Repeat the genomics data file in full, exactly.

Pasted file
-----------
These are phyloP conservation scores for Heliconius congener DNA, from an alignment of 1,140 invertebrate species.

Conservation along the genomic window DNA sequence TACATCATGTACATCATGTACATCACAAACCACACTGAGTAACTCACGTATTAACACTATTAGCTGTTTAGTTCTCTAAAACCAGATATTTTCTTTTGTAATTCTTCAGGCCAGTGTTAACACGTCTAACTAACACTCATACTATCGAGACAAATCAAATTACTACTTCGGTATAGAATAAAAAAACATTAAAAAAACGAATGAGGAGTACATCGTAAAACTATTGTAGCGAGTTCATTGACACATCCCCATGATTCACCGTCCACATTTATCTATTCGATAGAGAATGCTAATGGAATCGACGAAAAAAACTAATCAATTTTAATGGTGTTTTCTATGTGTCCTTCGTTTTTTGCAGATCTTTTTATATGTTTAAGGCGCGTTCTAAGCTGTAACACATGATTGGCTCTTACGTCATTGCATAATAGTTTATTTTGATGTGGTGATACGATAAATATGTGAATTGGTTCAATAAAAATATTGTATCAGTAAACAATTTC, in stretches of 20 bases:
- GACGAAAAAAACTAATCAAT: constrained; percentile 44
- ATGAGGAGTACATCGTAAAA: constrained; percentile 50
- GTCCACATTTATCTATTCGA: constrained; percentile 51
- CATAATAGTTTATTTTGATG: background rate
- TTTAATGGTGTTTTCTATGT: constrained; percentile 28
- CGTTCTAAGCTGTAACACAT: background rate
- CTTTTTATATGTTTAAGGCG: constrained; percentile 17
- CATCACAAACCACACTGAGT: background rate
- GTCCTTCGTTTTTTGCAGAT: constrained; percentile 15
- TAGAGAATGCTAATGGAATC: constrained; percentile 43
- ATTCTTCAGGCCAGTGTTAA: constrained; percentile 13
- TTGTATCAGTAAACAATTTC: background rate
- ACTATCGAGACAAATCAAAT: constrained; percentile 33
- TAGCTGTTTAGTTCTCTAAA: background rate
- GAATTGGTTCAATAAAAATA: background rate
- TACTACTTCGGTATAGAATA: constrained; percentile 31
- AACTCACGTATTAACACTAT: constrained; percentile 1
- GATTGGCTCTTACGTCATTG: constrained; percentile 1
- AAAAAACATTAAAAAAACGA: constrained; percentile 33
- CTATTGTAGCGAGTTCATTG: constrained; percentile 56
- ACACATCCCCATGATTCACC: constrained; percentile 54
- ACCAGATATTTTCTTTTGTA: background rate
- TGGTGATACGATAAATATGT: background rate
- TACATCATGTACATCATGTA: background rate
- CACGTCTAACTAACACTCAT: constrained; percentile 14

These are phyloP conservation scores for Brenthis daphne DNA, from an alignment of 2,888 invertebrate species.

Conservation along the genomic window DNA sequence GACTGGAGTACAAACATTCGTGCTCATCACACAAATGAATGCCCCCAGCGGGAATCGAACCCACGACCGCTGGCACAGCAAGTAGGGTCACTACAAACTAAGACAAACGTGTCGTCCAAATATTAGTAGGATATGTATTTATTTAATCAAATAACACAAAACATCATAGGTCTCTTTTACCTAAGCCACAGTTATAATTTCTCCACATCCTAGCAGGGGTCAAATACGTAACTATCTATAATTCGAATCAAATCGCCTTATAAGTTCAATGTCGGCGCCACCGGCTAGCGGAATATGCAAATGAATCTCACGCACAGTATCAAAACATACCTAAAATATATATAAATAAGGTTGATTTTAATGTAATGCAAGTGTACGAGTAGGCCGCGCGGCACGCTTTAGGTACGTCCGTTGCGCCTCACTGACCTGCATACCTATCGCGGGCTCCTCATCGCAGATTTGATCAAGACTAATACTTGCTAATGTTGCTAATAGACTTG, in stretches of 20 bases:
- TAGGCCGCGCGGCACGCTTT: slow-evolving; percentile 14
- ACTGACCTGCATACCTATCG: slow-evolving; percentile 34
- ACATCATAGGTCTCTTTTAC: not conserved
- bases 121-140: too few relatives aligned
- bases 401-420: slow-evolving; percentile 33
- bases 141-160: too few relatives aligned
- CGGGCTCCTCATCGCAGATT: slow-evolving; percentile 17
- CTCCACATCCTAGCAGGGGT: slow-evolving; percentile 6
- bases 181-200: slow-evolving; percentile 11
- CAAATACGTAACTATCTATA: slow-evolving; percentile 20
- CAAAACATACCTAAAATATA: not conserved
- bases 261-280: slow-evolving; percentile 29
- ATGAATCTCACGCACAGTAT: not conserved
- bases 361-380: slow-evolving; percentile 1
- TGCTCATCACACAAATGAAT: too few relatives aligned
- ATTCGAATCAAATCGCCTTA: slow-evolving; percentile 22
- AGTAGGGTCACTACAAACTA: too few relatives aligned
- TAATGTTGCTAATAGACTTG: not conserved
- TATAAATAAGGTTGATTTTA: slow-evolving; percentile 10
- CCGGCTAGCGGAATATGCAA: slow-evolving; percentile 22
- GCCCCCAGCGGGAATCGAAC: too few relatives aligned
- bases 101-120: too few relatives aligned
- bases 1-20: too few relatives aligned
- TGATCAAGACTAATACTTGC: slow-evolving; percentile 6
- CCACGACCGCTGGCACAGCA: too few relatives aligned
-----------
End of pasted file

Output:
These are phyloP conservation scores for Heliconius congener DNA, from an alignment of 1,140 invertebrate species.

Conservation along the genomic window DNA sequence TACATCATGTACATCATGTACATCACAAACCACACTGAGTAACTCACGTATTAACACTATTAGCTGTTTAGTTCTCTAAAACCAGATATTTTCTTTTGTAATTCTTCAGGCCAGTGTTAACACGTCTAACTAACACTCATACTATCGAGACAAATCAAATTACTACTTCGGTATAGAATAAAAAAACATTAAAAAAACGAATGAGGAGTACATCGTAAAACTATTGTAGCGAGTTCATTGACACATCCCCATGATTCACCGTCCACATTTATCTATTCGATAGAGAATGCTAATGGAATCGACGAAAAAAACTAATCAATTTTAATGGTGTTTTCTATGTGTCCTTCGTTTTTTGCAGATCTTTTTATATGTTTAAGGCGCGTTCTAAGCTGTAACACATGATTGGCTCTTACGTCATTGCATAATAGTTTATTTTGATGTGGTGATACGATAAATATGTGAATTGGTTCAATAAAAATATTGTATCAGTAAACAATTTC, in stretches of 20 bases:
- GACGAAAAAAACTAATCAAT: constrained; percentile 44
- ATGAGGAGTACATCGTAAAA: constrained; percentile 50
- GTCCACATTTATCTATTCGA: constrained; percentile 51
- CATAATAGTTTATTTTGATG: background rate
- TTTAATGGTGTTTTCTATGT: constrained; percentile 28
- CGTTCTAAGCTGTAACACAT: background rate
- CTTTTTATATGTTTAAGGCG: constrained; percentile 17
- CATCACAAACCACACTGAGT: background rate
- GTCCTTCGTTTTTTGCAGAT: constrained; percentile 15
- TAGAGAATGCTAATGGAATC: constrained; percentile 43
- ATTCTTCAGGCCAGTGTTAA: constrained; percentile 13
- TTGTATCAGTAAACAATTTC: background rate
- ACTATCGAGACAAATCAAAT: constrained; percentile 33
- TAGCTGTTTAGTTCTCTAAA: background rate
- GAATTGGTTCAATAAAAATA: background rate
- TACTACTTCGGTATAGAATA: constrained; percentile 31
- AACTCACGTATTAACACTAT: constrained; percentile 1
- GATTGGCTCTTACGTCATTG: constrained; percentile 1
- AAAAAACATTAAAAAAACGA: constrained; percentile 33
- CTATTGTAGCGAGTTCATTG: constrained; percentile 56
- ACACATCCCCATGATTCACC: constrained; percentile 54
- ACCAGATATTTTCTTTTGTA: background rate
- TGGTGATACGATAAATATGT: background rate
- TACATCATGTACATCATGTA: background rate
- CACGTCTAACTAACACTCAT: constrained; percentile 14

These are phyloP conservation scores for Brenthis daphne DNA, from an alignment of 2,888 invertebrate species.

Conservation along the genomic window DNA sequence GACTGGAGTACAAACATTCGTGCTCATCACACAAATGAATGCCCCCAGCGGGAATCGAACCCACGACCGCTGGCACAGCAAGTAGGGTCACTACAAACTAAGACAAACGTGTCGTCCAAATATTAGTAGGATATGTATTTATTTAATCAAATAACACAAAACATCATAGGTCTCTTTTACCTAAGCCACAGTTATAATTTCTCCACATCCTAGCAGGGGTCAAATACGTAACTATCTATAATTCGAATCAAATCGCCTTATAAGTTCAATGTCGGCGCCACCGGCTAGCGGAATATGCAAATGAATCTCACGCACAGTATCAAAACATACCTAAAATATATATAAATAAGGTTGATTTTAATGTAATGCAAGTGTACGAGTAGGCCGCGCGGCACGCTTTAGGTACGTCCGTTGCGCCTCACTGACCTGCATACCTATCGCGGGCTCCTCATCGCAGATTTGATCAAGACTAATACTTGCTAATGTTGCTAATAGACTTG, in stretches of 20 bases:
- TAGGCCGCGCGGCACGCTTT: slow-evolving; percentile 14
- ACTGACCTGCATACCTATCG: slow-evolving; percentile 34
- ACATCATAGGTCTCTTTTAC: not conserved
- bases 121-140: too few relatives aligned
- bases 401-420: slow-evolving; percentile 33
- bases 141-160: too few relatives aligned
- CGGGCTCCTCATCGCAGATT: slow-evolving; percentile 17
- CTCCACATCCTAGCAGGGGT: slow-evolving; percentile 6
- bases 181-200: slow-evolving; percentile 11
- CAAATACGTAACTATCTATA: slow-evolving; percentile 20
- CAAAACATACCTAAAATATA: not conserved
- bases 261-280: slow-evolving; percentile 29
- ATGAATCTCACGCACAGTAT: not conserved
- bases 361-380: slow-evolving; percentile 1
- TGCTCATCACACAAATGAAT: too few relatives aligned
- ATTCGAATCAAATCGCCTTA: slow-evolving; percentile 22
- AGTAGGGTCACTACAAACTA: too few relatives aligned
- TAATGTTGCTAATAGACTTG: not conserved
- TATAAATAAGGTTGATTTTA: slow-evolving; percentile 10
- CCGGCTAGCGGAATATGCAA: slow-evolving; percentile 22
- GCCCCCAGCGGGAATCGAAC: too few relatives aligned
- bases 101-120: too few relatives aligned
- bases 1-20: too few relatives aligned
- TGATCAAGACTAATACTTGC: slow-evolving; percentile 6
- CCACGACCGCTGGCACAGCA: too few relatives aligned